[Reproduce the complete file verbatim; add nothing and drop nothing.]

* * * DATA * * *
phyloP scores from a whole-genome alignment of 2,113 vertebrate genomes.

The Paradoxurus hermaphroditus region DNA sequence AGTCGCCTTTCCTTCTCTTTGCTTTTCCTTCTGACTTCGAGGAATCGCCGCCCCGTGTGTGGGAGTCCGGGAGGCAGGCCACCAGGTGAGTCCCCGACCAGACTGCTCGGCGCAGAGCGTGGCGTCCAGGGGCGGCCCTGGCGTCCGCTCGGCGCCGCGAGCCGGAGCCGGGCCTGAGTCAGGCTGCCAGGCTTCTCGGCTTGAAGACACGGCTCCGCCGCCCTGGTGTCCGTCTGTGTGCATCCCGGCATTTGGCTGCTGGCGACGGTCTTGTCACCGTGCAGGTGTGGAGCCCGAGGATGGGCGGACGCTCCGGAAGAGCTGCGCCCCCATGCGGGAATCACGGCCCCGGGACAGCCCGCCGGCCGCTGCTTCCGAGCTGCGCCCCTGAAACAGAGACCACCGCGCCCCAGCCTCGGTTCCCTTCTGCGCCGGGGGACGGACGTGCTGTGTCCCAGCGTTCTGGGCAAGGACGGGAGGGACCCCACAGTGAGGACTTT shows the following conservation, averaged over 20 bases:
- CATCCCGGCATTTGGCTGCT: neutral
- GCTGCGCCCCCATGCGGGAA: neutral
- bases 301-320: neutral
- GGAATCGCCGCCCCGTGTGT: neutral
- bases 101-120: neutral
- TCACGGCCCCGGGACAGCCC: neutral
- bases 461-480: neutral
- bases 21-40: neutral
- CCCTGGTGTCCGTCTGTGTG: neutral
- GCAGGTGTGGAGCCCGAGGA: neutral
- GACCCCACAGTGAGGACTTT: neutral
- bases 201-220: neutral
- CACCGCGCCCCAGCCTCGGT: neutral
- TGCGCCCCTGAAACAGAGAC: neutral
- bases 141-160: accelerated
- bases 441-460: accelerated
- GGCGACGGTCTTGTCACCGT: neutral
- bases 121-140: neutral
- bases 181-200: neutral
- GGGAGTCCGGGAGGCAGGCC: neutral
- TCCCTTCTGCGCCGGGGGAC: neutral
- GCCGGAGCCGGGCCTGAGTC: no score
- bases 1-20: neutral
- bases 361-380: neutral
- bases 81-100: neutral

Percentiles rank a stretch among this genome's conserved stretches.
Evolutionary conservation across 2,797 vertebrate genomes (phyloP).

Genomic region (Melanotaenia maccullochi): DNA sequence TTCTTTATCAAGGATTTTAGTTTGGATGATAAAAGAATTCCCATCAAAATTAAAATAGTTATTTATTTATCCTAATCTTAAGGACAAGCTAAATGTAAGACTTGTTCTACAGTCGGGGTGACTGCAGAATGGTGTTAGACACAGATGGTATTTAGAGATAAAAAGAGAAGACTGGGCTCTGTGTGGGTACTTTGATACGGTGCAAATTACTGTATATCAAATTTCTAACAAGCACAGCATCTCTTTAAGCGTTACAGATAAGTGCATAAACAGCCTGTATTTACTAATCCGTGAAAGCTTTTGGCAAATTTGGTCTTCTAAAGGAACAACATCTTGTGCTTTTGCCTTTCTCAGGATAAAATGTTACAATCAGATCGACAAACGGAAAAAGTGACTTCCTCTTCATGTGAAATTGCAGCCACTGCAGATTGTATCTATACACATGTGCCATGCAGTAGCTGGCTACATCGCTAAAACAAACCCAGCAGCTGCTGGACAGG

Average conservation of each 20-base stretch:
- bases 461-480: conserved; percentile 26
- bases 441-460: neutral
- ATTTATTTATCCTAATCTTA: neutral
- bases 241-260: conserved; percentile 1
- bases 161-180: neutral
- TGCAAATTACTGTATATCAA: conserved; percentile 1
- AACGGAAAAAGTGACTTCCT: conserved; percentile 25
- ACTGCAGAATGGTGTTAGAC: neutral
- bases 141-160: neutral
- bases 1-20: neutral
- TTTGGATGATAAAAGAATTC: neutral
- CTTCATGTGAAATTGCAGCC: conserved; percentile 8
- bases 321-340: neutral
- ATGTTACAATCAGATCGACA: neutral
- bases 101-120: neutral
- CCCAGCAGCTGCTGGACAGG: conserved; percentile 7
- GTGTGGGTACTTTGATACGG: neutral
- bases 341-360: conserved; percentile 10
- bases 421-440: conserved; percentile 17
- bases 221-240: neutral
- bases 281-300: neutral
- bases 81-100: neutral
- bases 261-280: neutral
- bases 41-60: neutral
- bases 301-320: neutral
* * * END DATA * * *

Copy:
phyloP scores from a whole-genome alignment of 2,113 vertebrate genomes.

The Paradoxurus hermaphroditus region DNA sequence AGTCGCCTTTCCTTCTCTTTGCTTTTCCTTCTGACTTCGAGGAATCGCCGCCCCGTGTGTGGGAGTCCGGGAGGCAGGCCACCAGGTGAGTCCCCGACCAGACTGCTCGGCGCAGAGCGTGGCGTCCAGGGGCGGCCCTGGCGTCCGCTCGGCGCCGCGAGCCGGAGCCGGGCCTGAGTCAGGCTGCCAGGCTTCTCGGCTTGAAGACACGGCTCCGCCGCCCTGGTGTCCGTCTGTGTGCATCCCGGCATTTGGCTGCTGGCGACGGTCTTGTCACCGTGCAGGTGTGGAGCCCGAGGATGGGCGGACGCTCCGGAAGAGCTGCGCCCCCATGCGGGAATCACGGCCCCGGGACAGCCCGCCGGCCGCTGCTTCCGAGCTGCGCCCCTGAAACAGAGACCACCGCGCCCCAGCCTCGGTTCCCTTCTGCGCCGGGGGACGGACGTGCTGTGTCCCAGCGTTCTGGGCAAGGACGGGAGGGACCCCACAGTGAGGACTTT shows the following conservation, averaged over 20 bases:
- CATCCCGGCATTTGGCTGCT: neutral
- GCTGCGCCCCCATGCGGGAA: neutral
- bases 301-320: neutral
- GGAATCGCCGCCCCGTGTGT: neutral
- bases 101-120: neutral
- TCACGGCCCCGGGACAGCCC: neutral
- bases 461-480: neutral
- bases 21-40: neutral
- CCCTGGTGTCCGTCTGTGTG: neutral
- GCAGGTGTGGAGCCCGAGGA: neutral
- GACCCCACAGTGAGGACTTT: neutral
- bases 201-220: neutral
- CACCGCGCCCCAGCCTCGGT: neutral
- TGCGCCCCTGAAACAGAGAC: neutral
- bases 141-160: accelerated
- bases 441-460: accelerated
- GGCGACGGTCTTGTCACCGT: neutral
- bases 121-140: neutral
- bases 181-200: neutral
- GGGAGTCCGGGAGGCAGGCC: neutral
- TCCCTTCTGCGCCGGGGGAC: neutral
- GCCGGAGCCGGGCCTGAGTC: no score
- bases 1-20: neutral
- bases 361-380: neutral
- bases 81-100: neutral

Percentiles rank a stretch among this genome's conserved stretches.
Evolutionary conservation across 2,797 vertebrate genomes (phyloP).

Genomic region (Melanotaenia maccullochi): DNA sequence TTCTTTATCAAGGATTTTAGTTTGGATGATAAAAGAATTCCCATCAAAATTAAAATAGTTATTTATTTATCCTAATCTTAAGGACAAGCTAAATGTAAGACTTGTTCTACAGTCGGGGTGACTGCAGAATGGTGTTAGACACAGATGGTATTTAGAGATAAAAAGAGAAGACTGGGCTCTGTGTGGGTACTTTGATACGGTGCAAATTACTGTATATCAAATTTCTAACAAGCACAGCATCTCTTTAAGCGTTACAGATAAGTGCATAAACAGCCTGTATTTACTAATCCGTGAAAGCTTTTGGCAAATTTGGTCTTCTAAAGGAACAACATCTTGTGCTTTTGCCTTTCTCAGGATAAAATGTTACAATCAGATCGACAAACGGAAAAAGTGACTTCCTCTTCATGTGAAATTGCAGCCACTGCAGATTGTATCTATACACATGTGCCATGCAGTAGCTGGCTACATCGCTAAAACAAACCCAGCAGCTGCTGGACAGG

Average conservation of each 20-base stretch:
- bases 461-480: conserved; percentile 26
- bases 441-460: neutral
- ATTTATTTATCCTAATCTTA: neutral
- bases 241-260: conserved; percentile 1
- bases 161-180: neutral
- TGCAAATTACTGTATATCAA: conserved; percentile 1
- AACGGAAAAAGTGACTTCCT: conserved; percentile 25
- ACTGCAGAATGGTGTTAGAC: neutral
- bases 141-160: neutral
- bases 1-20: neutral
- TTTGGATGATAAAAGAATTC: neutral
- CTTCATGTGAAATTGCAGCC: conserved; percentile 8
- bases 321-340: neutral
- ATGTTACAATCAGATCGACA: neutral
- bases 101-120: neutral
- CCCAGCAGCTGCTGGACAGG: conserved; percentile 7
- GTGTGGGTACTTTGATACGG: neutral
- bases 341-360: conserved; percentile 10
- bases 421-440: conserved; percentile 17
- bases 221-240: neutral
- bases 281-300: neutral
- bases 81-100: neutral
- bases 261-280: neutral
- bases 41-60: neutral
- bases 301-320: neutral